U.S. SEC chair says agency to restart swaps regulation effort

WASHINGTON, July 21 (Reuters) - The U.S. Securities and Exchange Commission is likely to embark on a renewed effort to write "long overdue" rules for the registration and regulation of security-based swap execution facilities, Chair Gary Gensler said on Wednesday.

In a prepared speech, Gensler said he wanted the SEC to harmonize such derivatives rules with similar ones already in place at the Commodity Futures Trading Commission. He also emphasized that any crypto token or similar product priced off the value of securities must adhere to securities laws, even when offered on a decentralized platform.

"These platforms — whether in the decentralized or centralized finance space — are implicated by the securities laws and must work within our securities regime," he said in a speech to the American Bar Association.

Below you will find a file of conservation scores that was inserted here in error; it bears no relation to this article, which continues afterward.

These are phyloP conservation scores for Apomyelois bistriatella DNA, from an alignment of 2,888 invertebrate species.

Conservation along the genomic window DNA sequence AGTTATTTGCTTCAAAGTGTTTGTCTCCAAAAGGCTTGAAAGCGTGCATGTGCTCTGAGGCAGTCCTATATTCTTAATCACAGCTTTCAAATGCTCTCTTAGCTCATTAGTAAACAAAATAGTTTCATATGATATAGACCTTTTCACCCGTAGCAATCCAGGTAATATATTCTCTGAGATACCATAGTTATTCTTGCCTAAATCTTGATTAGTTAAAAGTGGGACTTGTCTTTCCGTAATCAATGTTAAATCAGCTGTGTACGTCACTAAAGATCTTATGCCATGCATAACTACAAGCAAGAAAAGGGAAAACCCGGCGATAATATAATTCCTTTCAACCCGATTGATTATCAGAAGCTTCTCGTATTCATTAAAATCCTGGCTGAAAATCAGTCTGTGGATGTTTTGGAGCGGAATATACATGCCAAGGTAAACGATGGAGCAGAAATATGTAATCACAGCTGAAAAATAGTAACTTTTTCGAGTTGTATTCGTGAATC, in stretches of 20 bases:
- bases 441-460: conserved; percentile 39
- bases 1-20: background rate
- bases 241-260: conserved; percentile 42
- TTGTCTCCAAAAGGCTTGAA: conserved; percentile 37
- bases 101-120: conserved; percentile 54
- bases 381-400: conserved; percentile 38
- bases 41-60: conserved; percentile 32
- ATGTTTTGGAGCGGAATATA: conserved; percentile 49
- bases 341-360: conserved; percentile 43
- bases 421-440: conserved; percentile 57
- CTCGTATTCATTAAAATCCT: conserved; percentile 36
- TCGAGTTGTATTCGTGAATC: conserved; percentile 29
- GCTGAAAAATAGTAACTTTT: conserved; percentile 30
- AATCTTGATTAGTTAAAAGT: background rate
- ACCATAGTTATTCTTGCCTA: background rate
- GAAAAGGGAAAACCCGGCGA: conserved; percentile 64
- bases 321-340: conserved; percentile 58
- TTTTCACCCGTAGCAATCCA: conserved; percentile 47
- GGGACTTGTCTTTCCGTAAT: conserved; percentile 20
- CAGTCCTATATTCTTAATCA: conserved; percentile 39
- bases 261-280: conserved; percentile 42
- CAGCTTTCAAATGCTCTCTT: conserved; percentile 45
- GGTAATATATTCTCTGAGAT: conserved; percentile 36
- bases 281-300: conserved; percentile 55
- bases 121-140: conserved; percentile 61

On swaps, Gensler's remarks inject new life into a long-running project at the SEC to apply stricter oversight to the securities portion of the derivatives market, as directed by the 2010 Dodd-Frank financial reform law. The CFTC has the bulk of responsibility for overseeing derivatives, but the SEC has lagged in its efforts to write required rules for the relatively small portion of the securities-based derivatives market.

Gensler said he had told SEC staff to harmonize its rules with ones already in place at the CFTC, a process that will likely see the SEC put out a fresh proposed rule for public comment. The SEC first proposed rules for securities-based swap execution facilities in 2011.

Gensler said pairing SEC rules with the CFTC regime will be an efficient approach, as many firms affected by new SEC rules already operate under the CFTC regulations.

Reporting by Pete Schroeder Editing by Chizu Nomiyama and Tomasz Janowski

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